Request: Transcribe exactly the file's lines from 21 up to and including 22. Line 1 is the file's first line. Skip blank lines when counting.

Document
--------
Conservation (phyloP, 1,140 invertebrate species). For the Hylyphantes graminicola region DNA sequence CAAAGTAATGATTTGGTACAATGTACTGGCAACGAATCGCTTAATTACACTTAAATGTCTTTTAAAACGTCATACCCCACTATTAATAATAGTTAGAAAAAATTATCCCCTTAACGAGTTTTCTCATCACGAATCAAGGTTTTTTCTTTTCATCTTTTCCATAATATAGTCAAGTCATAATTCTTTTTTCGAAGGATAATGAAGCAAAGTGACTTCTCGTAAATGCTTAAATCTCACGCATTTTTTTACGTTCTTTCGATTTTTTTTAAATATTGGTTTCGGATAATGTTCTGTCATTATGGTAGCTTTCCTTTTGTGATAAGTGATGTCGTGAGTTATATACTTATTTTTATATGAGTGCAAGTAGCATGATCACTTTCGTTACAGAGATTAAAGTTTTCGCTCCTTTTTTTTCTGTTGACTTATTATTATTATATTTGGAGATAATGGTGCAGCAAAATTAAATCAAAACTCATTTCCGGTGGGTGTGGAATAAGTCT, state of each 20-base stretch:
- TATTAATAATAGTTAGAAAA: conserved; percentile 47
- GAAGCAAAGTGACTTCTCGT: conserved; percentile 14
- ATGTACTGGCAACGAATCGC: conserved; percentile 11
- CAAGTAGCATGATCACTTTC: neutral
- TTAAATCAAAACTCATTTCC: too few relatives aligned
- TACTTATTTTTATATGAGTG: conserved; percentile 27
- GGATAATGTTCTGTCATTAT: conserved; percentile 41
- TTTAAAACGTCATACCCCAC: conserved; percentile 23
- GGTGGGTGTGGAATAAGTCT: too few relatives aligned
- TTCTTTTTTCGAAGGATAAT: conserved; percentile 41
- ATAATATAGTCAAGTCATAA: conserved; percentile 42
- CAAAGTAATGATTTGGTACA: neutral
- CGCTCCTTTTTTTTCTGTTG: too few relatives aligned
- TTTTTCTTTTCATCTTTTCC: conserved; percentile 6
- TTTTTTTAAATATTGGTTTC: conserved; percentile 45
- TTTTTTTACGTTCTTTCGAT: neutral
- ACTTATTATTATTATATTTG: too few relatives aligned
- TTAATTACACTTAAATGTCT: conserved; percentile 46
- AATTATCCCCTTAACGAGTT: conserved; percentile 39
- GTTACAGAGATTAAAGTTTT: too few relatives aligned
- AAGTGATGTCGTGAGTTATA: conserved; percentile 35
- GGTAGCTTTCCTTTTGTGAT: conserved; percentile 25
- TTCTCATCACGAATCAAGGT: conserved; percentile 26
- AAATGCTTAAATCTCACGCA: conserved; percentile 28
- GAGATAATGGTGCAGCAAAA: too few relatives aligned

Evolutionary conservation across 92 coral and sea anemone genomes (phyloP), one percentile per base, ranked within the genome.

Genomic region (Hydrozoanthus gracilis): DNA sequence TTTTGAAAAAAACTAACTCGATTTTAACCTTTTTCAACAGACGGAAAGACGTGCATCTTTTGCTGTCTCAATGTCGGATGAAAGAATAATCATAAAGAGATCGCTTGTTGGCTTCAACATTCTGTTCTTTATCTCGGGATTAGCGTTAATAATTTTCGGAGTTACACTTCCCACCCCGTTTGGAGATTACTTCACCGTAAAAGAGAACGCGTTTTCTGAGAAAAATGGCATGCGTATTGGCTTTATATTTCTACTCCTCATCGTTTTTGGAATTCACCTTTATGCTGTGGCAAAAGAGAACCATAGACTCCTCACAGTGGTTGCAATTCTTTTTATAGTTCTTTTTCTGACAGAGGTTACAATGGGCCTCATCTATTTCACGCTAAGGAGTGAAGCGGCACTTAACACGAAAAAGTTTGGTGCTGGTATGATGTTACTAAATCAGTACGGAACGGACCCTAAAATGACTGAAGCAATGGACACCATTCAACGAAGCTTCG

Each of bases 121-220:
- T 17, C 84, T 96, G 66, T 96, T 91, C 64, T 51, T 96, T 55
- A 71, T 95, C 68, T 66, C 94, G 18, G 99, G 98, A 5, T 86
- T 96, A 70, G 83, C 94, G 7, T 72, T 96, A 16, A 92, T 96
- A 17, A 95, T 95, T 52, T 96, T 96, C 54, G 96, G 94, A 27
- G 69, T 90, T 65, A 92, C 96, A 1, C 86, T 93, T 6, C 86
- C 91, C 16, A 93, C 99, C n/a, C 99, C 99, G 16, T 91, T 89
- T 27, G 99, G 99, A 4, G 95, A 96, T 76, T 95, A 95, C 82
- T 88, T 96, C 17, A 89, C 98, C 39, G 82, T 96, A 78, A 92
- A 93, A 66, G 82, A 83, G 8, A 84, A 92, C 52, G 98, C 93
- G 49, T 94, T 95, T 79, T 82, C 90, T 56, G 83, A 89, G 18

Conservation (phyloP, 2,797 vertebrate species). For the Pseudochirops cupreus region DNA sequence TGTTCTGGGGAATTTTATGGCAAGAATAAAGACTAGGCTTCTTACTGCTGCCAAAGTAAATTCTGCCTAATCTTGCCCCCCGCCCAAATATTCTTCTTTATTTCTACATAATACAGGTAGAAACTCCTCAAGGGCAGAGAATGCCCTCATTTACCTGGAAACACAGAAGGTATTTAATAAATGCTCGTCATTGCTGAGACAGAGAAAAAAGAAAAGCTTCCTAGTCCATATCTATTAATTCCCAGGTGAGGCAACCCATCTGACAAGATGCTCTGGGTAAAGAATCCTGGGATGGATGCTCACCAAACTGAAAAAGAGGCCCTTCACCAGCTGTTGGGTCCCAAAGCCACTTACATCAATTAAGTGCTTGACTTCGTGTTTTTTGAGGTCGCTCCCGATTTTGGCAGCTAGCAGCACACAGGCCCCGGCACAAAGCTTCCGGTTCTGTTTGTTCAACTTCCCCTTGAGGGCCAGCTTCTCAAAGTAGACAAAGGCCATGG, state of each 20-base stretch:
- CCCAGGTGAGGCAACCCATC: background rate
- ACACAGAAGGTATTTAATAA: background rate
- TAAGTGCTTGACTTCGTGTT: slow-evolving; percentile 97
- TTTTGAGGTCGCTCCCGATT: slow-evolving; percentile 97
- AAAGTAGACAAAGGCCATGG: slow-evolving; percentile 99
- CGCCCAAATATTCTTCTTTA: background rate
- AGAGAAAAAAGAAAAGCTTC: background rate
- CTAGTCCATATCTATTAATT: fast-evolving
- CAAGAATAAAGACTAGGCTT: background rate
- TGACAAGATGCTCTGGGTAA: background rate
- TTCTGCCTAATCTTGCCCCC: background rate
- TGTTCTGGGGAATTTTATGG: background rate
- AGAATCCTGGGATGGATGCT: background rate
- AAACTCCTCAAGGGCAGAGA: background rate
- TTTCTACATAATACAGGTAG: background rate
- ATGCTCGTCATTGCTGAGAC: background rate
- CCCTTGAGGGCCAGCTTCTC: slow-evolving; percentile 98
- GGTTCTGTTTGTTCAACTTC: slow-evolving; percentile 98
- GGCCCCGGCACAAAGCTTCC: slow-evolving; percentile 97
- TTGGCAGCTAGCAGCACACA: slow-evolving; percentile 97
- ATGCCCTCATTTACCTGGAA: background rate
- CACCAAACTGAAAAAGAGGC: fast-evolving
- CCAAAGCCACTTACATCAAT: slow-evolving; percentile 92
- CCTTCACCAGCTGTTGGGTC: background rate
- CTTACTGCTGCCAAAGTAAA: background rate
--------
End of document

- GTTACAGAGATTAAAGTTTT: too few relatives aligned
- AAGTGATGTCGTGAGTTATA: conserved; percentile 35